B O S T O N, Jan. 25, 2002 -- The Catholic church went through great lengths to protect a Boston priest who was repeatedly accused of molesting children over a period of 30 years, according to recently released court documents.
Even as he was repeatedly accused of molesting children over a period of 30 years, former Catholic priest John Geoghan was treated leniently and sympathetically by the highest officials in the Boston Archdiocese, who continually re-assigned him as a parish priest, the internal church documents said.
Although they were aware of complaints and allegations that he was sexually abusing and exploiting young boys at his churches for years, archdiocese officials, including two cardinals, did not remove the priest from posts where he had close contact with young children.
The documents, which were made public by order a Massachusetts judge, are evidence in the 84 civil suits filed against him by Geoghan's alleged victims. The Boston archdiocese and Cardinal Bernard Law are named as co-defendants in some of those suits.
At a news conference Wednesday afternoon, Law apologized for what he characterized as mistakes in judgment, saying he had relied on the judgments of doctors in their psychological evaluations of Geoghan after he underwent treatment.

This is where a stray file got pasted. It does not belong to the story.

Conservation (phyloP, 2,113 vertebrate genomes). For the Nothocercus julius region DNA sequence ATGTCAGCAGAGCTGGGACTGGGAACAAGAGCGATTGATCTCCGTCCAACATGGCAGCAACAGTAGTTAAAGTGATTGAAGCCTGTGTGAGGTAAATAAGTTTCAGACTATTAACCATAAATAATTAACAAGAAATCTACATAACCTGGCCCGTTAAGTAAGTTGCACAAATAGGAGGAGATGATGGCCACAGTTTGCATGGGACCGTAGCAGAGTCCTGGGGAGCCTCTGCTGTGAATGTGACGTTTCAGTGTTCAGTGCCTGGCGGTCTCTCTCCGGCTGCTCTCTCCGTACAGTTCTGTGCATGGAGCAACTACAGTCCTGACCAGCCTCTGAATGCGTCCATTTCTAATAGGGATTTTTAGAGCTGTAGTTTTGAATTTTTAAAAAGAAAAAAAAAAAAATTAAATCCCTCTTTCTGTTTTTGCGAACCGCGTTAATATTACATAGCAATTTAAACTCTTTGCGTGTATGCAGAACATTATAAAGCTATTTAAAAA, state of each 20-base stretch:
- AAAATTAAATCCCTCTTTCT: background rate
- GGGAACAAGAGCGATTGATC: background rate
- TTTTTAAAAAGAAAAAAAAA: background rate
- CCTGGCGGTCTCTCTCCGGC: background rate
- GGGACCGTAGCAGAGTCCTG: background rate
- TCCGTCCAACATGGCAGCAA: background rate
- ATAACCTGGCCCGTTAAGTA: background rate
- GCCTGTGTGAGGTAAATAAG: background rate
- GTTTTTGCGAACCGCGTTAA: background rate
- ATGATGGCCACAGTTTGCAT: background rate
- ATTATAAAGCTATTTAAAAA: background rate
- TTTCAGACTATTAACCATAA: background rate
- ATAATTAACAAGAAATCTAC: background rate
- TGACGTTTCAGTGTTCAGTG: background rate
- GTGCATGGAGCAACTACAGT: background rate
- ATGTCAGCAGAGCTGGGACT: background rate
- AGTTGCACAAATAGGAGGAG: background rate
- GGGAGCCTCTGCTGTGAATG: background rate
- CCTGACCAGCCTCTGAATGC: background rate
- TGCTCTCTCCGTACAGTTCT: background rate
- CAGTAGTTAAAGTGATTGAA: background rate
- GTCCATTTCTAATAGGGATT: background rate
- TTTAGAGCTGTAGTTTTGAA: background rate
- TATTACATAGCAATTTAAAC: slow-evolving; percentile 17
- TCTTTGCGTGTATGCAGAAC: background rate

"In retrospect, mistakes were made," the cardinal said, "The policy was flawed. I made a mistake in assigning John Geoghan. I have regretted that assignment. I have attempted to learn from that mistake."
Law said the archdiocese was ending its policy of not informing law enforcement authorities about complaints of sexual abuse of minors by priests. He said that would apply to past and future cases. The clergy is exempt from a Massachusetts law that requires police to be notified of allegations of child sexual abuse.
Defrocked Priest Faces Multiple Charges of Abuse
Geoghan, 66, was convicted last week of indecent sexual battery for fondling a 10-year-old boy in 1991. He is scheduled to be sentenced Feb. 21, the day after he goes on trial for raping another child in Boston. He faces up to 10 years in prison for his conviction in Cambridge.
The court papers showed that in 1982, the mother of three boys who said they were molested by Geoghan, complained to then-Cardinal Humberto Medeiros that Geoghan had retained his position as parish priest.
Mederios wrote to the woman: "I must invoke the mercy of God … God forgives sin and sinners can be forgiven."
In 1989, Geoghan was removed from St. Julia's Parish in Weston, Mass. After further complaints of child abuse. He was treated at two clinics, deemed rehabilitated and was then re-assigned to St. Julia's.
After his reinstatement, Law wrote to him: "It is heartening to know things have gone well and that you are ready to resume your efforts with renewed zeal."
In 1998, after more allegations, Geoghan was defrocked.
"The church basically treated these issues as a matter of sin, and did not recognize them as a crime," said Thomas Groome, professor of theology and religious studies at Boston College.